U.S. Markets closed

Take a Big Step Back for Perspective on the Gold Market

Kevin McElroy

We’ve thoroughly discussed the unhelpful practice of pricing assets in dollars. It’s a yardstick that changes length on a daily basis. And over any significant period of time, the price movement of gold, or oil, or cotton – anything – is misleading at best.

So it’s better and more useful to look at the relative price movement of different asset classes.

I like to use gold to price oil – for instance. Or I like to look at the broad stock market in comparison to the price of gold.

That kind of comparison effectively scrubs out the dollar in the denominator – and gives us a more pure look at the real story of supply, demand and price.

Gold is especially useful because there’s such a static supply of the stuff. It’s a kind of mirror that tells us the relative health of other assets.

In the past, I’ve discussed the Dow/gold ratio – that is, dividing the Dow Jones Industrial Average by the price of one ounce of gold.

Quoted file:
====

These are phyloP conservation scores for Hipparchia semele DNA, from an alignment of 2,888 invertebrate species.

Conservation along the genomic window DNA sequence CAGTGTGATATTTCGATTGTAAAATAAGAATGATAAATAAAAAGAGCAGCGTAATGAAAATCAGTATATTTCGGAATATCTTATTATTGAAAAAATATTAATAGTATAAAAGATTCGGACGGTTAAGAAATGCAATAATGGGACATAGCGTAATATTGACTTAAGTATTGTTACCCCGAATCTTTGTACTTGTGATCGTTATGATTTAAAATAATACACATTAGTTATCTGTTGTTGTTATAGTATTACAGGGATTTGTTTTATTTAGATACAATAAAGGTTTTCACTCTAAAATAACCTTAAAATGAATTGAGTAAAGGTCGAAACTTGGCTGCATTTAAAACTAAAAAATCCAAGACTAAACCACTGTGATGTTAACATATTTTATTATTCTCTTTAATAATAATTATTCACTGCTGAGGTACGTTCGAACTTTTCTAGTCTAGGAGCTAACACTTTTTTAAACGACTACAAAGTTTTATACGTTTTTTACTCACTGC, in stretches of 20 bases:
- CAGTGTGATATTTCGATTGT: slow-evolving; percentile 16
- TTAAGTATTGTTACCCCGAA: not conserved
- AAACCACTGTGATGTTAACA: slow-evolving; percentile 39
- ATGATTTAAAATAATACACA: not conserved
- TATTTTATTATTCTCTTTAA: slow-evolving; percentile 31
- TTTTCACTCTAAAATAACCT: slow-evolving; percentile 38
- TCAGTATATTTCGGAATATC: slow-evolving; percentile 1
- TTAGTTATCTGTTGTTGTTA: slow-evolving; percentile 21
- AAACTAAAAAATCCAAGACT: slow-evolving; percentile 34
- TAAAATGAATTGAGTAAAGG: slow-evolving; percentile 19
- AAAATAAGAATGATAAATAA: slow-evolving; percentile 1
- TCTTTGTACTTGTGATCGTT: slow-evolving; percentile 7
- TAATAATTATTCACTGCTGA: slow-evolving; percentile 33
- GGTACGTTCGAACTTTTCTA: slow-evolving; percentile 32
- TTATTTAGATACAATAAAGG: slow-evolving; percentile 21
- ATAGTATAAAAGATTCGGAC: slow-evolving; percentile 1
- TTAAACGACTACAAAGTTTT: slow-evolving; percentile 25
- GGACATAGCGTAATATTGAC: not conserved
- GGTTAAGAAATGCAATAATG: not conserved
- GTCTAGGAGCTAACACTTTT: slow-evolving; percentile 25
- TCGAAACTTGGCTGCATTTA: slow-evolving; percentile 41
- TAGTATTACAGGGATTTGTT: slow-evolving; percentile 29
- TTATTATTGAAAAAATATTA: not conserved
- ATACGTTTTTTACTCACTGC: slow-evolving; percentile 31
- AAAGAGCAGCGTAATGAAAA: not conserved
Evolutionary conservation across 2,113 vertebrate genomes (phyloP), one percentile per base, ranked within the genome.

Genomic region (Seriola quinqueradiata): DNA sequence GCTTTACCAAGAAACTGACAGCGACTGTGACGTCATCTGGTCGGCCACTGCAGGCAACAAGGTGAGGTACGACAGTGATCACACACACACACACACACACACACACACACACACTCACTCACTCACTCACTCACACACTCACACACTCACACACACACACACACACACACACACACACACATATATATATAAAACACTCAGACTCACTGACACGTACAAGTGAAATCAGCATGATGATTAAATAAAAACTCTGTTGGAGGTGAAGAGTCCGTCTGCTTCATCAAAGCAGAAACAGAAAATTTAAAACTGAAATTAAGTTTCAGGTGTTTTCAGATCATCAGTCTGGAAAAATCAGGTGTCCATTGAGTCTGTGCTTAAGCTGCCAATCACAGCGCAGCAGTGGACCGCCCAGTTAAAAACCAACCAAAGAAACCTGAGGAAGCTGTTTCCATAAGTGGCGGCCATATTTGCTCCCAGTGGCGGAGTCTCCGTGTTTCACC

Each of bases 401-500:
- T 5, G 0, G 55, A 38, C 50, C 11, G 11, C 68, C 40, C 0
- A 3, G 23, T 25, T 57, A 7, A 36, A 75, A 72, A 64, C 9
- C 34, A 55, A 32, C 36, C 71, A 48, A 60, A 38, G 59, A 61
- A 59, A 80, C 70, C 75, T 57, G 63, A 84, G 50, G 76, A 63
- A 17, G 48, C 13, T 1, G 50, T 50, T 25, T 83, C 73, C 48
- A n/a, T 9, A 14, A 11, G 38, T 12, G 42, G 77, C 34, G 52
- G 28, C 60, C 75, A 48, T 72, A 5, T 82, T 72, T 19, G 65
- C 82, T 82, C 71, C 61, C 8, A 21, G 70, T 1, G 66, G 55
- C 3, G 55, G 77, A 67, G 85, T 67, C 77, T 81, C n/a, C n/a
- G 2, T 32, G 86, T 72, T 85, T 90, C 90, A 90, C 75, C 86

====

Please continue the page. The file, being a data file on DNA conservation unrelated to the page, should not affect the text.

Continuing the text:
Doing so gives us a much different view of what asset class is expensive or cheap – which is in decline or growth.

And looking at a very, very long term chart of this ratio tells us where we are in the grand scheme of things.

Take a look at this long term Dow/gold ratio chart:

It shows that in the modern fiat capital era, the ratio of price swings between the broad American stock market and gold is widening. And right now, the ratio is actually on the upswing – over the short term. That’s because of the monumental run-up in stocks, while gold has more or less traded flat for the past 6 or 7 months.

In the big picture, stocks are 8 times more expensive in comparison to gold than they were in 1980 - when gold sold for just over $800. That’s a useful piece of information. 1980 was possibly the best time of the past 50 years to buy the broad stock market.

That also means that gold is 1/8th as expensive today as it was in 1980. So we might expect a fair value new high for Dow-denominated gold prices would be over $12,000 an ounce.

Or – we might expect the Dow to drop to 1,750 for a new multi-decade gold-denominated bottom.

I think the truth is somewhere in the middle. We should expect the Dow to drop and gold to rise.

In any event, I do expect Dow/Gold parity within the next decade. That will be a loud warning sign to sell gold and buy the Dow. In the meantime, be prepared to volatility on both sides of the equation – and use Dow strength to sell stocks, and gold weakness to buy gold.

More From Wyatt Investment Research